And here I was, still looking inward for flaws that I could fix, telling myself that I have to be better and stronger before I can trust myself and begin to write my future. Still doubting myself, that if I really gave myself back the power to make decisions and move on with my life, I would end up repeating the past.

After all of that, I realized that although it has not quite been eight months, I am ready. I am done. I no longer feel any need to delve into my past. I have done that, I saw what was there, I accepted it, and I dealt with it. I am not going to stay there, because it is time to move forward. I do not think there is anything else for me to find by looking back.

Along with this, I am giving myself permission to move forward. To make decisions and to form new relationships. To tell myself that more than accepting the past and surviving, I can actually let myself be happy and excited again. I can trust myself again. I can enjoy life and move on to a future where what happened in my past has very little to do with anything.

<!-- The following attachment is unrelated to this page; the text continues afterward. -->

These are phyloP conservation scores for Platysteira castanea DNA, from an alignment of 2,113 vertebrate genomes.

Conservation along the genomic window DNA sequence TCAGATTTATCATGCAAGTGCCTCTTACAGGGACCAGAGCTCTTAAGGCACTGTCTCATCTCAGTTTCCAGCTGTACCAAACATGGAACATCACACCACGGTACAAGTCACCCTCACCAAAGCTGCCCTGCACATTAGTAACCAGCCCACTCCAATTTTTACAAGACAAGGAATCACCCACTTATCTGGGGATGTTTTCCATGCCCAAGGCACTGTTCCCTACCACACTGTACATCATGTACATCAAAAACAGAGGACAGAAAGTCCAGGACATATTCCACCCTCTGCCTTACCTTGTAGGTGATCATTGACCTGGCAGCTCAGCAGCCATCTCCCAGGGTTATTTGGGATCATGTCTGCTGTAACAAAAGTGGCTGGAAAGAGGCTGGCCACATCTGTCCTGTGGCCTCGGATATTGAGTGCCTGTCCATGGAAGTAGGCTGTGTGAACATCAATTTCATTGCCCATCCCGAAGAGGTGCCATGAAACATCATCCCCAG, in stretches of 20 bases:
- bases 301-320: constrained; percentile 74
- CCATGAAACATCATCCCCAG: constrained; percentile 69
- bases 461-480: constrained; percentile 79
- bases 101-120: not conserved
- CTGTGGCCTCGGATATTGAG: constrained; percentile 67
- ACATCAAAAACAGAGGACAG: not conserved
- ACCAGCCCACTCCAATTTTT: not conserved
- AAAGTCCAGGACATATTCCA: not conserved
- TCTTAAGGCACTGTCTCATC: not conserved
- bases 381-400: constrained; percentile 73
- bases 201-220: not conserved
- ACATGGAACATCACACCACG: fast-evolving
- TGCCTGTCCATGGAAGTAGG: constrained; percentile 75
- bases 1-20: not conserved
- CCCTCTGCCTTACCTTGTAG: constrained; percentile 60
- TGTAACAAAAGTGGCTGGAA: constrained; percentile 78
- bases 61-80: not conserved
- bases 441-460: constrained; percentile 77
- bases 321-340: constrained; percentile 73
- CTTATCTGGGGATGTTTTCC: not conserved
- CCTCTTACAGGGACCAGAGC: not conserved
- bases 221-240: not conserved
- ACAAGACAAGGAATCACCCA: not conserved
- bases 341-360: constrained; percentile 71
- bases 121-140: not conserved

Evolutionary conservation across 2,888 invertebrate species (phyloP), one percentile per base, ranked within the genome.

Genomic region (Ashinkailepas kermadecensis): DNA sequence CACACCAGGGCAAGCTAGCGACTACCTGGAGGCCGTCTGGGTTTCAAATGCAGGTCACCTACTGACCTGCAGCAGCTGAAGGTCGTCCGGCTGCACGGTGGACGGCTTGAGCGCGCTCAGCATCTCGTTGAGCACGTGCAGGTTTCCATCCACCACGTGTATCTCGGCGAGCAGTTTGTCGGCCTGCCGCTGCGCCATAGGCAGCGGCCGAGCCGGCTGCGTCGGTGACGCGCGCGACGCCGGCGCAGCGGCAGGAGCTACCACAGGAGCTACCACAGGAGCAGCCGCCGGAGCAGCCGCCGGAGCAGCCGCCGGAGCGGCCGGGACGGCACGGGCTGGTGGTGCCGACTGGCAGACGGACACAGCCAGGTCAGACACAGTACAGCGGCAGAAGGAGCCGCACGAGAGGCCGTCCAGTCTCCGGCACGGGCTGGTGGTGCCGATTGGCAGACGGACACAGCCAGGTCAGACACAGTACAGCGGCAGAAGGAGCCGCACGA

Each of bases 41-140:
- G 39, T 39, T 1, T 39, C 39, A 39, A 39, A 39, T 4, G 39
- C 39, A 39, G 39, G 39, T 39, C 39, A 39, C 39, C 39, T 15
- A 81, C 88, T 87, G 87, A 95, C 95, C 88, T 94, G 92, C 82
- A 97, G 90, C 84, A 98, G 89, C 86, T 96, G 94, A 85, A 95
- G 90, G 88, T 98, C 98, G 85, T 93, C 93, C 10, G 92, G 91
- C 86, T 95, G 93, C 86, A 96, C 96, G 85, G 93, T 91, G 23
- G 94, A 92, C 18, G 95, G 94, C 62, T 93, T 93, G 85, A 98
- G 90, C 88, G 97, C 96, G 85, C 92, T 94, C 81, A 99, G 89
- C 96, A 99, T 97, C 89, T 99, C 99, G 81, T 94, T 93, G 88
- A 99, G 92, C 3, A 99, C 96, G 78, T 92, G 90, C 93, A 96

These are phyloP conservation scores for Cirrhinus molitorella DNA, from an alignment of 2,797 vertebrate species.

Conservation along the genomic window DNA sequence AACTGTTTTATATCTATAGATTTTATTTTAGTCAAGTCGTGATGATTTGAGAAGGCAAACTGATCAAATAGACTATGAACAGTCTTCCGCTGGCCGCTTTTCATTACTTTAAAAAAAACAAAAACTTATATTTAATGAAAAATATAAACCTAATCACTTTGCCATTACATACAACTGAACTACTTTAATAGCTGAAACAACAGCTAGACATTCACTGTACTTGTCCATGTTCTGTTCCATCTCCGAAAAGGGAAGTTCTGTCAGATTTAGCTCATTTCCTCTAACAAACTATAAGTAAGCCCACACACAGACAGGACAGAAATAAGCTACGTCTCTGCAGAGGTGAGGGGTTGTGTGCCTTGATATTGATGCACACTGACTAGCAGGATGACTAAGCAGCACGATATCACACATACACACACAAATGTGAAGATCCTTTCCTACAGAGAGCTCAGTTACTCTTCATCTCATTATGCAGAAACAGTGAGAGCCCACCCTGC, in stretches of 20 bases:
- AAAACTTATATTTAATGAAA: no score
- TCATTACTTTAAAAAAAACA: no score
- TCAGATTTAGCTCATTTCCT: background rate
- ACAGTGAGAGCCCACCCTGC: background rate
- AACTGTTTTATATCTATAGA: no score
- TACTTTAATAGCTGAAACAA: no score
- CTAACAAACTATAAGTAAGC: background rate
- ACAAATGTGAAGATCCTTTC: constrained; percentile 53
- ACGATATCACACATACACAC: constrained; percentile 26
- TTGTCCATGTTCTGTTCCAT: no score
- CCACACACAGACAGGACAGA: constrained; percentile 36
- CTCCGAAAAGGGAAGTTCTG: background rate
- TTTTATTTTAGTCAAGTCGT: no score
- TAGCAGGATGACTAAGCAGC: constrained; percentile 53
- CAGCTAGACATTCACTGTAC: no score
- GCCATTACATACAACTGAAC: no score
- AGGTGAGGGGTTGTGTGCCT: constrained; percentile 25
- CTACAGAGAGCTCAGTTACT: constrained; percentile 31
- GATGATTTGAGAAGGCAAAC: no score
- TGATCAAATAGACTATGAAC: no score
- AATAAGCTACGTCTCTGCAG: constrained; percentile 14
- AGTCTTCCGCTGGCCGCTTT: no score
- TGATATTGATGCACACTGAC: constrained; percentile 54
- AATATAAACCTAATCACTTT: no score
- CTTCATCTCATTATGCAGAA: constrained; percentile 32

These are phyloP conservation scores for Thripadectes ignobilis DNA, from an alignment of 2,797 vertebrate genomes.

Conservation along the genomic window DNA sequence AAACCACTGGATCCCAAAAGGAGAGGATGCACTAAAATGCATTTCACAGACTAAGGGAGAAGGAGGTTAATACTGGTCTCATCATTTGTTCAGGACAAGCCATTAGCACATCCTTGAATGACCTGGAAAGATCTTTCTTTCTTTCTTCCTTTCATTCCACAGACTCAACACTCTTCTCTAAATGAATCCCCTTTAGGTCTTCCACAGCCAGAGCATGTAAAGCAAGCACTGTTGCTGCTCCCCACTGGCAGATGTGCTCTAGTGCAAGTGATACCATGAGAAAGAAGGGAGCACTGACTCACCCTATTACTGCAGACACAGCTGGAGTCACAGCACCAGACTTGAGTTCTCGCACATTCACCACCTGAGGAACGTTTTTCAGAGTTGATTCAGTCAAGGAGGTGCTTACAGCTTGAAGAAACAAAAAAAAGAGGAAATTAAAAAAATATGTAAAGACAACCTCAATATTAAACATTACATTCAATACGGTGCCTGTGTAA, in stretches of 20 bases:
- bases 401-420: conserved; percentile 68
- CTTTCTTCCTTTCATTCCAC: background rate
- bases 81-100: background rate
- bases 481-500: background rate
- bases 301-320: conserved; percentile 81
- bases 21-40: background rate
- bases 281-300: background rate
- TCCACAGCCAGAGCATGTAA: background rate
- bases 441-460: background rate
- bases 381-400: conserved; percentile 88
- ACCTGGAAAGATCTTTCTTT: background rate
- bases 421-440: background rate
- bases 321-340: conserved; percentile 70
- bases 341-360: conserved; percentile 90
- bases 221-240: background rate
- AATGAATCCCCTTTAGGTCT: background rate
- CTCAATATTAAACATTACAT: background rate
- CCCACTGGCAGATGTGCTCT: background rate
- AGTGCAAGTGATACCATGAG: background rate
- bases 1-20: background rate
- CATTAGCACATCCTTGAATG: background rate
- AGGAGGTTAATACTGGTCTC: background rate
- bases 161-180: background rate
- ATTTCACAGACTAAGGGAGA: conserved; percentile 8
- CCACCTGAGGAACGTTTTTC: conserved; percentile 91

A few months ago, when I met someone new or reconnected with an old friend, I felt that I had a dark secret that I had to weigh when, if, or how to tell that person. How can they really know me if they don’t know about the disaster I am going through, I thought? Now, I feel no urge to bring it up because my life and my self is much bigger than this one piece of my past. To feel the need to bring it up and connect it to the present and all the other pieces of my life–that is another way of giving more power to the person I call my ex-monster. He already had 12 years and does not deserve to reappear as a ghost or a memory in places where he no longer belongs.